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Archive for March 3rd, 2022

Maria Prymachenko


Maria Prymachenko- A Dove Has Spread Her Wings and Asks for Peace

Maria Prymachenko- A Dove Has Spread Her Wings and Asks for Peace



“I bow down before the artistic miracle of this brilliant Ukrainian.”

Pablo Picasso, after attending a Prymachenko exhibit in Paris


In the opening days of the current unjustified and unprovoked Russian invasion on Ukraine, in a city about 50 miles northwest of Kviv, the Ivankiv Historical and Local History Museum was burned by Russian forces. Destroyed in the blaze were about 25 paintings by the celebrated late Ukrainian folk artist, Mara Prymachenko.

Maria Prymachenko, considered a national treasure for the Ukraine people, died in 1997 at the age of 88. She lived through some of the most dire times of the last century, surviving childhood polio, World War II and the inter-Soviet attacks on the Ukrainian people from Joseph Stalin.

Though she was disabled and unable to stand as a result of childhood polio, her talent for design and her personal interpretations for traditional symbols in her paintings and embroidery was recognized in her 20’s. She worked as part of the Central Experimental Workshop of the Kyiv Museum of Ukrainian Art which brought together folk artists from the whole of Ukraine in order to create folk art that would showcase the folk art traditions of Ukraine for large international exnhibitions. Her work was displayed in exhibits in Kviv, Moscow and Leningrad as well as the 1937 International Exhibition in Paris.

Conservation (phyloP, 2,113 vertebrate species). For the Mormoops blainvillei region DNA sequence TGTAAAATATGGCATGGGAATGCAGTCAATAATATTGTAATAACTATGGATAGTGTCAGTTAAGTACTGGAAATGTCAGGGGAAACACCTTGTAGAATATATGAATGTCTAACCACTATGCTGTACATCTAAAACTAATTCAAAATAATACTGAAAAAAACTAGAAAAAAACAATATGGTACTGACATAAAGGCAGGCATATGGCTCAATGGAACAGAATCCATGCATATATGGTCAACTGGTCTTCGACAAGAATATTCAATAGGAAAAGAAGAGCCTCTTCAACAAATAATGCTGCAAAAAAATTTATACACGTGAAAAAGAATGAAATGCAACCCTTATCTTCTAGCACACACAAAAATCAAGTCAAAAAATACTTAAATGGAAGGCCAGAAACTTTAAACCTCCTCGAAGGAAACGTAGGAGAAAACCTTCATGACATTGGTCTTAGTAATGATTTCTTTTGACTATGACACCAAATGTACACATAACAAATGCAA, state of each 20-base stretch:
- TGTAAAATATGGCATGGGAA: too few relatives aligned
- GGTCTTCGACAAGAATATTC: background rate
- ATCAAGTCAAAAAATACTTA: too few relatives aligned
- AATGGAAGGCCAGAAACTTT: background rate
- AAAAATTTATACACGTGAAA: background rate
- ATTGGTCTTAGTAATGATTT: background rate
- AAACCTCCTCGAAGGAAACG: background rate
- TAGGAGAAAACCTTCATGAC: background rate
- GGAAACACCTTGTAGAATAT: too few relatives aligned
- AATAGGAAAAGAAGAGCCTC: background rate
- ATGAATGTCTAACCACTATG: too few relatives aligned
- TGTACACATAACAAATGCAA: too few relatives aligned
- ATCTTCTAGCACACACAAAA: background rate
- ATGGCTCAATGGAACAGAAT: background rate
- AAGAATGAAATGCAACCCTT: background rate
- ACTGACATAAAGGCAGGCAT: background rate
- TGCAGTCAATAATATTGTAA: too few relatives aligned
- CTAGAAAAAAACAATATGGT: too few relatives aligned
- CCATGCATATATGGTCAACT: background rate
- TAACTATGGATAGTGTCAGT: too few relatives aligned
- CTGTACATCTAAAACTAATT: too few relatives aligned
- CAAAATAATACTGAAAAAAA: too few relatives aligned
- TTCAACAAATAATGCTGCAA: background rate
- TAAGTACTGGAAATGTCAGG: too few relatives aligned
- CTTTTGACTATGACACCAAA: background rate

It was about this time that she had surgery that enabled her to stand and married a fellow Ukrainian who was Red Army officer. The two had a child in 1941, who later went on to also become an artist.

Then life interceded. She struggled through WW II, losing her brother and husband to it. After the war, she was worked to exhaustion on a collective and lived in poverty. She had little time nor strength to create her art. But slowly, her creative flame was reignited.

Over the next several decades she created work and a legacy that saw her rise to the level of national treasure for the people of Ukraine. She received the highest awards and honors of the nation, had street in Kviv and a minor planet named after her, and UNESCO, in 2009, declared it the Year of Prymachenko.

While her work has a decorative element, strong and colorful in the naive tradition, it has its own personal feel. It is both optimistic and weary, coming from a person who imbues their work with all they have seen and experienced, both good and bad.

Her later work often was paired with phrases and proverbs that were written on the reverse of the paintings. I liked that.

But now 25 of her pieces have been destroyed in the effort to erase the people of Ukraine, both culturally and physically.

There are more than 650 of her remaining paintings in a museum in the besieged city of Kviv. If her life and work is symbolic of that nation, those paintings and the nation will most certainly endure.

Here are but a few of her works. The painting at the top of the page and the first one below seem to fit the moment.



Maria Prymachenko- A Dragon Descends on Ukraine, 1987

Maria Prymachenko- A Dragon Descends on Ukraine, 1987



Maria Prymachenko- Beast -1936

Maria Prymachenko- Beast,1936




Maria Prymachenko rat-on-a-journey-1963

Maria Prymachenko- Rat on a Journey, 1963



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